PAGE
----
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EXCLUSIVE: Sibanye wage talks - NUM/Amcu seek arbitrato...

Business Maverick


Sibanye wage talks deadlock again, NUM/Amcu seek arbitrator to end strike

The Sibanye-Stillwater Khuseleka platinum mine, operated by Sibanye Gold Ltd., stands in Rustenburg, South Africa, on Wednesday, April 22, 2020. (Photo: Waldo Swiegers/Bloomberg via Getty Images)

Wage talks between Sibanye-Stillwater’s gold division and the NUM and Amcu unions have again deadlocked, according to a source with direct knowledge of the matter. The unions now want an independent arbitrator to step into the fray.

So close, and yet so far. 

The gap between union demands and an offer tabled by the Commission for Conciliation, Mediation and Arbitration (CCMA) is not wide. 

The CCMA proposed a pay hike for the lowest of R700 a month in the first year plus a one-off R3,000 payment — a liquidity shot to help households that may be on the brink with creditors circling. Year two would see the R1,000 a month increase, while year three would be R900. Artisans and officials would get a 5% pay raise each year, which is below the consumer inflation rate of 5.9%. That is expected to accelerate higher in the coming months.

The unions in turn rejected that and their counter-proposal only differed slightly from the CCMA’s, with a demand for an R800 a month pay rise in year one instead of R700 and also with the R3,000 once off payment. The only other difference is that in year three higher-skilled categories would get a 5.5% increase instead of 5%.  

So things are very close but the deadlock remains.

“We have reached a deadlock. The CCMA recommended we can go for a private arbitrator to rule on the matter and it will be binding on all parties,” a source told Business Maverick

The current talks under the CCMA which began last Thursday have been conducted under Section 150 of the Labour Relations Act. Section 150A allows the director of the CCMA to appoint an independent panel to make a decision that is binding on both parties — but both have to agree in advance.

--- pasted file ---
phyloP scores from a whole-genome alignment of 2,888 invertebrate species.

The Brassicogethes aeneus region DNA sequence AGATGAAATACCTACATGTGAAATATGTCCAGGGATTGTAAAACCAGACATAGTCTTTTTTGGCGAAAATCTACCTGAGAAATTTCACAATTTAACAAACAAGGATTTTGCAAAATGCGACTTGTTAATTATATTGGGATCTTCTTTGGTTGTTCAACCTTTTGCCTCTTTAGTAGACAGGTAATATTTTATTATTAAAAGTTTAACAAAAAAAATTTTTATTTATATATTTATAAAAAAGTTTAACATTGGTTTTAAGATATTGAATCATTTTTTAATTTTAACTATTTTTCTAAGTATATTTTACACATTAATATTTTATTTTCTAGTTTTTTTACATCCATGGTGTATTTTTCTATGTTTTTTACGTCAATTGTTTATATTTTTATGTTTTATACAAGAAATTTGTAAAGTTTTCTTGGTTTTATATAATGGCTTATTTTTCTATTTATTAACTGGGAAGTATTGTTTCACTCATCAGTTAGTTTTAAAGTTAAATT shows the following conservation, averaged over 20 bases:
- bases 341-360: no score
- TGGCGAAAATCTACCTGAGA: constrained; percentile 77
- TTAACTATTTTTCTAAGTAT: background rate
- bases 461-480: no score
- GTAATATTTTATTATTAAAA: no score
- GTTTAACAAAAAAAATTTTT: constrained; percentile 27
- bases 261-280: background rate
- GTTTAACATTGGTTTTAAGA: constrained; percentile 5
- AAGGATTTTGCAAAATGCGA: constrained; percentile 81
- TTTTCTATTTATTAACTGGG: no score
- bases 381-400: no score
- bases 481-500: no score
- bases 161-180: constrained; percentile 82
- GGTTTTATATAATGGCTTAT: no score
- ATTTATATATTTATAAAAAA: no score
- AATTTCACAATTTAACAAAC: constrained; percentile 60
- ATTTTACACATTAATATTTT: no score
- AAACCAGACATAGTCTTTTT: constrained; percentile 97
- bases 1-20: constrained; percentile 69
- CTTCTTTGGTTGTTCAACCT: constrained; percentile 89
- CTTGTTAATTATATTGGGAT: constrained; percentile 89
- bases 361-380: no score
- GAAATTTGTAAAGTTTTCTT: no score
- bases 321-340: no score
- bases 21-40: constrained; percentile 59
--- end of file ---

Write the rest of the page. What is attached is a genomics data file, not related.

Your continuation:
The two sides are not far apart and the strike has been dragging on for almost three months, so both the company and the unions must want to see light at the end of the tunnel. Many of the striking workers must be feeling the strain as fuel and food prices bite. With Amcu and NUM working together, the strike has at least been notable for its lack of violence. That doesn’t mean that tempers are not fraying. DM/BM



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All Comments 3

  • Aren’t the CCMA independent? Or, to the unions, does independent mean finding someone who agrees with us? Sibanye have gone from 30000 workers to 86000 didn’t hear unions complain about that, lots of subs coming in for the leaders didn’t hear complaints about that, either. Biting the hand that feeds, it’s called.

  • Perfect example of the perverse world view that the Unions take. Lose 3 months wages for a wee bit extra per month. A hollow ”victory” over the (white) capitalists who make Profits off the workers toil and sweat. Meanwhile back in the real world most of SA is desperate for a job, almost ANY job ! How could the unions help? Co-operation! more jobs means all win ,but no! It’s always a “war” .

    • You like mining companies corrupting our our leaders destroying the environment and exploiting workers? They have been involved in state capture since the time of Rhodes ! All over the world corrupt big business is attacking workers standard of living to maintain profits Workers are fighting back good for them More strikes the better ! The bosses have started this war and workers must ensure they lose it !

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